This is sort of the opposite of you not really considering Tindersticks until their singer apologized for messing up the song.
Nick Cave is a great example of this. Without knowing so much about Nick, and The Birthday Party, and everything that comes with him, it wouldn’t be the sort of music where I’d hear it and go, “Oh, who’s this?” I’d hear it and go, “Jeez, who’s this old dude, croaking along?” But when you know all the stuff about him, his lyrics and everything, once you listen and get captivated by his stories and stuff, it’s fucking amazing.
Any particular record of his, if you heard it without the context, could be its own universe.
Especially the latest records. If you didn’t have any idea: Is this guy 22 years old, or is he 90? Who is he? It would just seem bizarre. Maybe to some people it wouldn’t, but to me it would. But when you’ve followed him all the way to here, especially with some of the atonal weirdness, it’s like, “Alright!” The new stuff is one more notch of, “Fuck, man, we’re really in it, now.”
3. Artistic/Cerebral Musak – “Psychedelic Cowboy Drifts Through the Desert”
I think it’s a great relief to not hate everything. It’s so easy to just, “I don’t care, it’s not worth caring about.” But I think it’s wonderful. I think we live in fucking good times for music. And whether they’re going to the next Beatles, I don’t know. But even this, I’m thinking, “You’re calling that a song? Cool!”
All musicians are struggling with the multi-personality dilemma: If you really love playing music, you probably don’t really love recording it, or doing any of the other things that come along with trying to add personality and stuff to it. It’s always a struggle to find someone where you can tell they know a lot about music, and they’re working on these other aspects of it.
I think of someone like Rhianna, where she’s the figurehead behind a lot of stuff, the production and everything. And in the end, I think she probably digs it. I don’t know the way she works or anything, but when I see her perform—and who knows, maybe she will be this way in years to come—but I never get this frustrated, like, “I have to sing these dumb songs,” or whatever. She’s like, “This is a fucking cool party. I’m glad I’m here. Fuck it.” And I think that changes the way you feel about someone. They’re just embracing what’s cool about it, and not worrying about the stuff that doesn’t work for them.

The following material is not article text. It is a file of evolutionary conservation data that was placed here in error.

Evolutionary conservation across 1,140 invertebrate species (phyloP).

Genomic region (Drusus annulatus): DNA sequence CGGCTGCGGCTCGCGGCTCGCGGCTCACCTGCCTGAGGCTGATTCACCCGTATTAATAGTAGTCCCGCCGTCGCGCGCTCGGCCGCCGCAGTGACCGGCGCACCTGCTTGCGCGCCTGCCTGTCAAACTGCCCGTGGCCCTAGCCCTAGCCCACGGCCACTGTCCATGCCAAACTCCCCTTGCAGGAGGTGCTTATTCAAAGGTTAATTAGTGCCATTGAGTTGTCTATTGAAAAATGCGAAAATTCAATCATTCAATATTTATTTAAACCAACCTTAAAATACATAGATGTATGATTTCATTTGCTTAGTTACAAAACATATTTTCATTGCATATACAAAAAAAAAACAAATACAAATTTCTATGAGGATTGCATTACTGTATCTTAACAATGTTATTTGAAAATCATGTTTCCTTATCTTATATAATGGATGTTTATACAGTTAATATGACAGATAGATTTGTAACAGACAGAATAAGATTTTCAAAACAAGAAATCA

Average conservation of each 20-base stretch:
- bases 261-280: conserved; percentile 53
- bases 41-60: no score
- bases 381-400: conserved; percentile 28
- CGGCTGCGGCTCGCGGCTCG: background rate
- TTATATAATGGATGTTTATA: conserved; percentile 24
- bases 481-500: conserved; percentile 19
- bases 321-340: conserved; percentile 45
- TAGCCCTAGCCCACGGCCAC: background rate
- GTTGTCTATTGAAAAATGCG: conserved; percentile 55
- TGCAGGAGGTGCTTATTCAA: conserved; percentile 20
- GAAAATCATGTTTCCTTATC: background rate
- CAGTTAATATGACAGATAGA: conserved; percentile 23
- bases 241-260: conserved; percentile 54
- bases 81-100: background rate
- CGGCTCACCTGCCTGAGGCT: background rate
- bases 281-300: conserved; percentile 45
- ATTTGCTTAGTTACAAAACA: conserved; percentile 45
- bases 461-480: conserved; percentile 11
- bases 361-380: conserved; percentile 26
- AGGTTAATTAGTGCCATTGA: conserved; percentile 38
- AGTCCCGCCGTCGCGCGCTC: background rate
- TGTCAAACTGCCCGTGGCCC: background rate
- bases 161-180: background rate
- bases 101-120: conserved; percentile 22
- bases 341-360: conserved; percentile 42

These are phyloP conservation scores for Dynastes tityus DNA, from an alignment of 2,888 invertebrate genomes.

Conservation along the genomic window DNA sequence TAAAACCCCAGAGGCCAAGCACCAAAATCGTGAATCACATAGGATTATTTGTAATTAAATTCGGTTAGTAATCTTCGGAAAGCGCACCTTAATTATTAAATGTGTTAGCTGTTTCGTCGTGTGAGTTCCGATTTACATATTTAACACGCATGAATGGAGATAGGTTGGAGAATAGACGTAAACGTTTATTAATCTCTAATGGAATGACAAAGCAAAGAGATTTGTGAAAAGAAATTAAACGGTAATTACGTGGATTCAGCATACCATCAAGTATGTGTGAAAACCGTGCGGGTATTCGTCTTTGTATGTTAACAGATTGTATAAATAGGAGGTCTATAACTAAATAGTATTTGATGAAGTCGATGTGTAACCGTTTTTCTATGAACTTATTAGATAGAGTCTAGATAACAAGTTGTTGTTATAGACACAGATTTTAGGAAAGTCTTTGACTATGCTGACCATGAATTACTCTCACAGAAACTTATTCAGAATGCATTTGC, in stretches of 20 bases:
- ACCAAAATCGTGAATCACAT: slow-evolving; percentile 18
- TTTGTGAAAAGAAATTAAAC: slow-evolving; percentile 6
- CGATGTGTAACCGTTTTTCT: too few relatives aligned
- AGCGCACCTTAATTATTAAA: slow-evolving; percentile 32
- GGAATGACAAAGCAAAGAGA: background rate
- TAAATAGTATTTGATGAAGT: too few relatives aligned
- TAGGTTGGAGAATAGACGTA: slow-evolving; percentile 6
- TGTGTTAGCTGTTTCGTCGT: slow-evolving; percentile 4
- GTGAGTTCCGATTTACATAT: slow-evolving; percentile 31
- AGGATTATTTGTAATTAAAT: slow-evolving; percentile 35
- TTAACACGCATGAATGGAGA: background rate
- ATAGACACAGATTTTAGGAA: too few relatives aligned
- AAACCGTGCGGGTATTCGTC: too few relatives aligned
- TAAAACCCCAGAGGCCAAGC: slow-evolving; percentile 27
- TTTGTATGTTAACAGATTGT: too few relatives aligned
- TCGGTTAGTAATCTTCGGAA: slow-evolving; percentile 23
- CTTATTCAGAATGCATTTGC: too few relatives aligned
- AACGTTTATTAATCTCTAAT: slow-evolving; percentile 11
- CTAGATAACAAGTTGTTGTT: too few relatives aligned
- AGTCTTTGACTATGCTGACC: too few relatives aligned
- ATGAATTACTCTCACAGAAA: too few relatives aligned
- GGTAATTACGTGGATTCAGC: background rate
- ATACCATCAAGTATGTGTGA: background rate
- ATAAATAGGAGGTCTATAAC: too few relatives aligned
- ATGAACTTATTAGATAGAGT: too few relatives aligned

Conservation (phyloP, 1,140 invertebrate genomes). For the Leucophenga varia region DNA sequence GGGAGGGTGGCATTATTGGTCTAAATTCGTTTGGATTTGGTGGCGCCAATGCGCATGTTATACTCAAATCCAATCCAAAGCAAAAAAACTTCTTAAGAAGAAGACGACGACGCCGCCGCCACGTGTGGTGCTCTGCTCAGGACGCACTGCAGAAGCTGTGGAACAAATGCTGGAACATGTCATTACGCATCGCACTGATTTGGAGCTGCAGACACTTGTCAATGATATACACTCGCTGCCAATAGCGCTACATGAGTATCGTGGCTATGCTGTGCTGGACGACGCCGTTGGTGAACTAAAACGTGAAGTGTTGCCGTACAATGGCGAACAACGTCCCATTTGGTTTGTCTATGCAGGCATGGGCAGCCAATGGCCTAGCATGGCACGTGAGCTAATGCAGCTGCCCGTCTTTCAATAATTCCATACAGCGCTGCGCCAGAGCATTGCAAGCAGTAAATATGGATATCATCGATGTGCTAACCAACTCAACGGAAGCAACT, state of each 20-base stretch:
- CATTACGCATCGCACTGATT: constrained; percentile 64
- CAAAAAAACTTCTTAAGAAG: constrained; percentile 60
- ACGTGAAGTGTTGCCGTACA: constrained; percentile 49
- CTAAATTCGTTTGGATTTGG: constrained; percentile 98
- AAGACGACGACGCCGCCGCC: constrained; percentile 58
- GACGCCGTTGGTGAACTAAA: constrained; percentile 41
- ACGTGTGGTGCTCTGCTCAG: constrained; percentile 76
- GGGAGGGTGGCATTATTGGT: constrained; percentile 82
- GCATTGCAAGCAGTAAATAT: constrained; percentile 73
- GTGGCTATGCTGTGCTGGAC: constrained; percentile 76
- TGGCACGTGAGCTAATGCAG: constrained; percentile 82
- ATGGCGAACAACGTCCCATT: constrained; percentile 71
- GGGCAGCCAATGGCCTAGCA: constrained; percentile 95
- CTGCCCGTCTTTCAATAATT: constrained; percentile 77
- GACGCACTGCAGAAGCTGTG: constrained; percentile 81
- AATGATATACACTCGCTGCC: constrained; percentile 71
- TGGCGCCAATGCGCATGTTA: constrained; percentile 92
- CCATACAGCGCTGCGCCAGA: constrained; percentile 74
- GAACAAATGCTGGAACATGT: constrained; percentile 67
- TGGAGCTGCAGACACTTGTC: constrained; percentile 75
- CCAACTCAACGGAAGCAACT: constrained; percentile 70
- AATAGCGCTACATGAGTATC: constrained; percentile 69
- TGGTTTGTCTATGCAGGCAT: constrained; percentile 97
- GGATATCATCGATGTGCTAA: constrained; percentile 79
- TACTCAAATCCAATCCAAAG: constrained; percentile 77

With what we’re listening to now, it used to seem like, “What a weird life a person must have to make music like this.” I think of groups like Suicide, back in the ‘70s, where it’s like, you’re thinking this is going to be your life. You’re thinking you’re just going to live, doing this as your thing.
Cutting yourself open onstage and throwing blood at the audience.
I’m looking at it, and I’m like “Are you sure?” But I always loved it. They’re like, “Yep. This is my life, motherfucker. I’m hoping to get a car, get some insurance, get a house, and this is how I’m going to get there.” And that takes a lot of balls.
Whereas this stuff we’re listening to is really more like the way we would have made music when we were young: I work at a restaurant, and I don’t foresee people really liking my music, but I have such a desire to make it that I have to make it. And in the void of no one liking it, at least I get to make it, and that fills up the void halfway.
This is the world that we were hoping for! Where the weirdos in their rooms could make music, but didn’t have to stand out there and fight against all of the blows coming at them. Just give us the music, we don’t care about your haircut.
And now, a day after they uploaded it, we can sit here in this hotel and listen to it and talk about it.
I think it would be very encouraging to younger artists to say “Yeah! This guy just put that up there.” When I saw fucking Black Flag and Sonic Youth, I said to myself, “Dude, they’re doing it!” I saw Black Flag play to 20 people. They may play to 1,000 people, but when I saw them, they played to 20 people. We could do that! We’re not Black Flag, or anything, but it lets you think, “Fuck, they’re doing it. Why can’t we do it?”